As archaeologist David Anthony of Hartwick College told the New York Times, “I see the wheeled-vehicle evidence as a trump card over any evolutionary tree.”

Cue the back-and-forth sniping between rival academic factions, with Dr. Anthony calling the computer analysis ““a one-legged stool” and Dr. Atkinson calling his objections “hand-wavy.”

Meanwhile, study co-author Michael Dunn is taking the long view, expecting that history will eventually vindicate the team. He told the Washington Post:

“These things take a lot of time in science, but in the long run, I would bet on our theory. You just can’t explain away the data.”

What do you think?

Newspaper Discovers Limits of Google Translate

In the United States, Spanish-speaking Latinos are a rapidly growing demographic. Naturally, some news organizations cater to them with Spanish-language editions, especially online.

However, according to Fox News, when the Hartford Courant decided to follow suit, they did not hire a translator, choosing instead to run all of their articles through Google Translate.

The results were about what you’d expect: embarrassing.

Former Hartford Courant columnist Bessy Reyna collected some of the most ridiculous examples of poor translation on her blog. Here are a couple of the juiciest nuggets of failure on display:

  • ”El hombre florero Over Head Smashed novia, policía dice” Literal translation: “The man flower vase Over Head Smashed Girlfriend, police said”
  • Este mujer Hartford acusado de apuñalar con el hombrepelador de patatas” which literally reads: “This woman Hartford Accused of stabbing the man with potato peeler.”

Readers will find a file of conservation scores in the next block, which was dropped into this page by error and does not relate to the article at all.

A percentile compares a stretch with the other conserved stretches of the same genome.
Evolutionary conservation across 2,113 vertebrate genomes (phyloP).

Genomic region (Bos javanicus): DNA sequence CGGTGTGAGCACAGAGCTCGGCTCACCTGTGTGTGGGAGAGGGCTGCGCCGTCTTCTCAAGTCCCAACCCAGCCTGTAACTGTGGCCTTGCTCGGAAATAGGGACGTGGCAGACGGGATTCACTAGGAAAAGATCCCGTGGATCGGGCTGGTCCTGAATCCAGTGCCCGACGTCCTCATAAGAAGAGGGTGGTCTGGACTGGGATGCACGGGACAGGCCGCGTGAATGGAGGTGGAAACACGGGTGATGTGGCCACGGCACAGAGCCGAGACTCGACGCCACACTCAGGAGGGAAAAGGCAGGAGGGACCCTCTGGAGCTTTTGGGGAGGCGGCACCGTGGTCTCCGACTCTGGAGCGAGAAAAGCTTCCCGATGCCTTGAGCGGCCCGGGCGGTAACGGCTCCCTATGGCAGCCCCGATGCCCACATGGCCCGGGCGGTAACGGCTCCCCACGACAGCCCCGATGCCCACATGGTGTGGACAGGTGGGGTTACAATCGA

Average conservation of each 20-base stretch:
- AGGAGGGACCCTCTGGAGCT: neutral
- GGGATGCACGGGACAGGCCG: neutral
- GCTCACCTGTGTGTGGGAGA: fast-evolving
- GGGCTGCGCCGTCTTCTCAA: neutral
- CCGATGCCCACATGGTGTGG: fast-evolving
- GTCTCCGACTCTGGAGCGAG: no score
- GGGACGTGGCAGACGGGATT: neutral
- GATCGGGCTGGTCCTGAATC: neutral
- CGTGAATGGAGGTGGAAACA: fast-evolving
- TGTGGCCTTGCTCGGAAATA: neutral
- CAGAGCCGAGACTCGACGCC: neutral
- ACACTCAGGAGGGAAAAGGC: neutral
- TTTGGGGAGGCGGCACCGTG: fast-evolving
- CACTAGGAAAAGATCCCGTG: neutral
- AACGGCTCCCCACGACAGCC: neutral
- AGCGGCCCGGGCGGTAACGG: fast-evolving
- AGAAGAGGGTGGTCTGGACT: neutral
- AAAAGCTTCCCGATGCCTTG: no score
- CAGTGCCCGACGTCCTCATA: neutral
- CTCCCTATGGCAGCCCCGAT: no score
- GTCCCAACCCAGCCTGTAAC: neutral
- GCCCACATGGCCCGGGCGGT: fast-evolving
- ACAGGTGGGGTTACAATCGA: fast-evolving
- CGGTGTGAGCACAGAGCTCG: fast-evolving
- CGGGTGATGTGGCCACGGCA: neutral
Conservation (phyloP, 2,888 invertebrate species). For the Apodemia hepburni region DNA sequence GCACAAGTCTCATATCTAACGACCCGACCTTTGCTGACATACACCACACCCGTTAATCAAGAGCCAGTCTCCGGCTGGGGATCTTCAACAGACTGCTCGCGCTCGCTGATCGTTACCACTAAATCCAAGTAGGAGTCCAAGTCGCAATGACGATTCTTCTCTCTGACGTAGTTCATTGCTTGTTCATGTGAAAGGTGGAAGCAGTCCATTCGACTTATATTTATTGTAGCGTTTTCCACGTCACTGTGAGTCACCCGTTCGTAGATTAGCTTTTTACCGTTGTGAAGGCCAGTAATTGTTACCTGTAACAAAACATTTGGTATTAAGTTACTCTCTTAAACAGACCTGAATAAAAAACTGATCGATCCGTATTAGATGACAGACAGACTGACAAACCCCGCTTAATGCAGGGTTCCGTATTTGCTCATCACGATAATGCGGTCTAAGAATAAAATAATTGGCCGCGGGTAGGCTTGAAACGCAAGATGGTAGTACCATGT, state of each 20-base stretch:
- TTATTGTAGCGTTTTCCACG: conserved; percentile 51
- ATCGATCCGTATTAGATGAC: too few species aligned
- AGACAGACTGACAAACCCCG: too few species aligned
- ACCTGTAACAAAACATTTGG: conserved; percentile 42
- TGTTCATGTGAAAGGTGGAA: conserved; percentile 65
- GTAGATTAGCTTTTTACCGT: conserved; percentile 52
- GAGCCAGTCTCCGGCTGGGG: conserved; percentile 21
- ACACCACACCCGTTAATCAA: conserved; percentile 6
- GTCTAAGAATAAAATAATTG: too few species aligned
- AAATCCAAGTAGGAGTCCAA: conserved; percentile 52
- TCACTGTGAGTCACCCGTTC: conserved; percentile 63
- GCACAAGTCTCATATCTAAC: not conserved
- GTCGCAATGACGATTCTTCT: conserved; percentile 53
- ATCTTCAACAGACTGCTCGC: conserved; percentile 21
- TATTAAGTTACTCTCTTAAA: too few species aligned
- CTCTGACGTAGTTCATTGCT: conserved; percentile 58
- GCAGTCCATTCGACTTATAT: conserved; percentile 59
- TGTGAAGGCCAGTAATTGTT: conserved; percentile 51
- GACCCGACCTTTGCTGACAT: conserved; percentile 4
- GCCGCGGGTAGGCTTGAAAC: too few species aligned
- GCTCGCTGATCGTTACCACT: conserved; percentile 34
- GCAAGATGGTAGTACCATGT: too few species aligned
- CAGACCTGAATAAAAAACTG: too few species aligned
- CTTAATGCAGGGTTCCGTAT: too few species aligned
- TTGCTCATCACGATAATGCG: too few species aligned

To address the criticism, the paper issued the following disclaimer:

“However, readers should be aware that due to limitations in the Google software some of the translations of the English headlines and articles don’t always translate accurately word-for-word into Spanish.”

Duh. On one level, it’s understandable that a local paper might not have the resources to devote to hiring a full-time Spanish translator. However, simply plugging all of their content into Google Translate appears to be counterproductive. According to Bessy Reyna, Latinos perceived the error-ridden translations as insulting, even offensive:

“Their reactions ranged from “This isn’t even Spanglish” to “Did you see the one today about Norwich? It’s to laugh and cry at the same time.” Others thought it was simply lack of respect and yet another way to humiliate the Latino community.”

The truth is, no matter what business you’re in, if you’re trying to communicate with customers in another language, there’s no substitute for a translator who knows both languages in and out. It’s impossible to put your best foot forward using Google Translate, or any other machine translation program for that matter!

Do you think newspapers should rely on Google Translate?

Penelope Cruz on Acting in Translation

Penelope Cruz was born in Madrid, Spain, and grew up speaking Spanish. Today, she is a globally acclaimed movie star who has acted in three languages: her native Spanish, English and Italian.

Acting in more than one language is quite an accomplishment, when you think about it. After all, at least one study has shown that for most people, it’s impossible to stop thinking in your native language, even when you’re speaking a second language that you’re fully fluent in. How does this subconscious translation affect acting? For Cruz, at least, it definitely makes the process of getting into and staying in character more challenging. In an interview with W Magazine, she explained: